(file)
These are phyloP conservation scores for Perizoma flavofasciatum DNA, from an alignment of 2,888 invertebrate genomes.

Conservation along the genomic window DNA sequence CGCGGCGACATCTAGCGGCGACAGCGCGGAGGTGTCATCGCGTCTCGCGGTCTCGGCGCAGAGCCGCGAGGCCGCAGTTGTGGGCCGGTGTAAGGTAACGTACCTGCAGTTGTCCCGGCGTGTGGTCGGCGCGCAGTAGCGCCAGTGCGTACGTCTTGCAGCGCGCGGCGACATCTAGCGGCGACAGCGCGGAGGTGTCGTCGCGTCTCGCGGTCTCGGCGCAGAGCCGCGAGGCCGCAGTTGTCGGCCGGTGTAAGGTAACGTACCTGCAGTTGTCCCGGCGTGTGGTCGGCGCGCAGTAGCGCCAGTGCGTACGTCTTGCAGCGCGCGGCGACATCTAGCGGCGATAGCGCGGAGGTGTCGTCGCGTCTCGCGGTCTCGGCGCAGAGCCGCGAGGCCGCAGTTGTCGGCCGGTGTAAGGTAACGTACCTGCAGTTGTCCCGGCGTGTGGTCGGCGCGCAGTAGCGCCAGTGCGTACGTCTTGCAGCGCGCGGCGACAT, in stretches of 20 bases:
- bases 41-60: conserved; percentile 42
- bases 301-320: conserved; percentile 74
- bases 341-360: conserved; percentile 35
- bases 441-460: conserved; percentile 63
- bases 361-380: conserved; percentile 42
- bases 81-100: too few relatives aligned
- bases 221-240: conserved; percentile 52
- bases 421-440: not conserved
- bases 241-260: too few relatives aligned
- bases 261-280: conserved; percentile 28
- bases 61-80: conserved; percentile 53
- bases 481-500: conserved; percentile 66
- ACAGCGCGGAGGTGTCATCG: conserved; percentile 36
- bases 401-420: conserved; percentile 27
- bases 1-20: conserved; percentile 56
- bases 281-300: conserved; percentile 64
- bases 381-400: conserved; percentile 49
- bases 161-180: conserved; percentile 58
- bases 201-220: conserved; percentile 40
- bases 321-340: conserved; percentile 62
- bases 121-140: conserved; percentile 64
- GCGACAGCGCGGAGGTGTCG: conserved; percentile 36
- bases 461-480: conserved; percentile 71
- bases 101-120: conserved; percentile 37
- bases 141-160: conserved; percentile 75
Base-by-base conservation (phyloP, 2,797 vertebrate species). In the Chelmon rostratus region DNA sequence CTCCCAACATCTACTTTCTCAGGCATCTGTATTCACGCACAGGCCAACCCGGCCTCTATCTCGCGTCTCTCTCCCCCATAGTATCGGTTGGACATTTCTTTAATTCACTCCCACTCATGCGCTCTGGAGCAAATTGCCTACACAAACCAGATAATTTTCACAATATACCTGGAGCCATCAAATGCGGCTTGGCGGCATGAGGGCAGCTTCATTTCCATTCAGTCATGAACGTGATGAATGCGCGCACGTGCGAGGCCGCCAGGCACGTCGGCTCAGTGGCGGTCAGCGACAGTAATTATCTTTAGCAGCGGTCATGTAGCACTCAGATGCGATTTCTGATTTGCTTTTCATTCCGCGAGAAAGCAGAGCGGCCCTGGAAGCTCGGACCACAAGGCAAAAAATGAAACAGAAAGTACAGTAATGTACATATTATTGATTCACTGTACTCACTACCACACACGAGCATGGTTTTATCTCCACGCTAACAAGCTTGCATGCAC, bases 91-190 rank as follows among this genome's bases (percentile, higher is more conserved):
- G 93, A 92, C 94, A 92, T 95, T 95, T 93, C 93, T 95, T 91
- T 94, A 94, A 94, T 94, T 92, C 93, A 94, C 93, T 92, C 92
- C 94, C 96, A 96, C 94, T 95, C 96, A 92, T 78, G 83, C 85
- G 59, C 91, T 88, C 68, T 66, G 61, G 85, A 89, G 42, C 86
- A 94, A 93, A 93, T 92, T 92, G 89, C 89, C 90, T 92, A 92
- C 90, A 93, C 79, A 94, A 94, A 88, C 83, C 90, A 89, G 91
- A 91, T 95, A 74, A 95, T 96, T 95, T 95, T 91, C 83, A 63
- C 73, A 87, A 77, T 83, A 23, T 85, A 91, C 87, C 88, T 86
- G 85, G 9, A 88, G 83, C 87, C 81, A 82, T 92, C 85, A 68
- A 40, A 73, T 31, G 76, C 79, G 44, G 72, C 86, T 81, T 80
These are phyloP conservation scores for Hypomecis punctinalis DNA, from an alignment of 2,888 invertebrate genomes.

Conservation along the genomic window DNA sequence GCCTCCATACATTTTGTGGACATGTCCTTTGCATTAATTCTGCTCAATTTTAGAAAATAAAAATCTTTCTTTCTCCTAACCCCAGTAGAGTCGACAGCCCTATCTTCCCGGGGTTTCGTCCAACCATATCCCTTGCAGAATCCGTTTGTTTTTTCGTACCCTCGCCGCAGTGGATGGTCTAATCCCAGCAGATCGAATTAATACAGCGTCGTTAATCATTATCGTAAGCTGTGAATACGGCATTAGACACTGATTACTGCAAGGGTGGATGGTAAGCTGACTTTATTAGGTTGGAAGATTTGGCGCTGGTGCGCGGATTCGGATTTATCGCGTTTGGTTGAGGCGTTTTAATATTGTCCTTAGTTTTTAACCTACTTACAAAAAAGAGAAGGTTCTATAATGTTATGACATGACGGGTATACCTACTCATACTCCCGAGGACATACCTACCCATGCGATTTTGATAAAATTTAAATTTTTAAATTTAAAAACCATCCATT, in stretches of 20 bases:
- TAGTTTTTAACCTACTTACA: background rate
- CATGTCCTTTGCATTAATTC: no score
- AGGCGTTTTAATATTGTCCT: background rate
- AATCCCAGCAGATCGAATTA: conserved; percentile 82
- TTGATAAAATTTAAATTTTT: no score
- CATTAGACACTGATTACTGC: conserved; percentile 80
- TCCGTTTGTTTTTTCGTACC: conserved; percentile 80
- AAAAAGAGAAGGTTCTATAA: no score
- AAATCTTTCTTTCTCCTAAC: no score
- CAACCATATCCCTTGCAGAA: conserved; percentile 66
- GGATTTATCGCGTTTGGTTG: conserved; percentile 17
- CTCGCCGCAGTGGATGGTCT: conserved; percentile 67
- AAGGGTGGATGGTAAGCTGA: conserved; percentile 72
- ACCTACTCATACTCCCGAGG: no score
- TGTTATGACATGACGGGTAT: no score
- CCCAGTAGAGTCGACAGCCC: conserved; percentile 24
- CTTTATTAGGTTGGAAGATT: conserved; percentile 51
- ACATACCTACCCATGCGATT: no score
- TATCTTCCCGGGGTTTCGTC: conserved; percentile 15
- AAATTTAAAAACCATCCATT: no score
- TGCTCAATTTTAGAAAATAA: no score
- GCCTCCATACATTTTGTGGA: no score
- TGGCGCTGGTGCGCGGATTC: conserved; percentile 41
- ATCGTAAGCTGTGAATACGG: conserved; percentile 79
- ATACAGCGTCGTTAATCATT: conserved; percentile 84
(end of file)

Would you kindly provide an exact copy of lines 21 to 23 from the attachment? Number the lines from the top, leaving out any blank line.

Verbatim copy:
- bases 201-220: conserved; percentile 40
- bases 321-340: conserved; percentile 62
- bases 121-140: conserved; percentile 64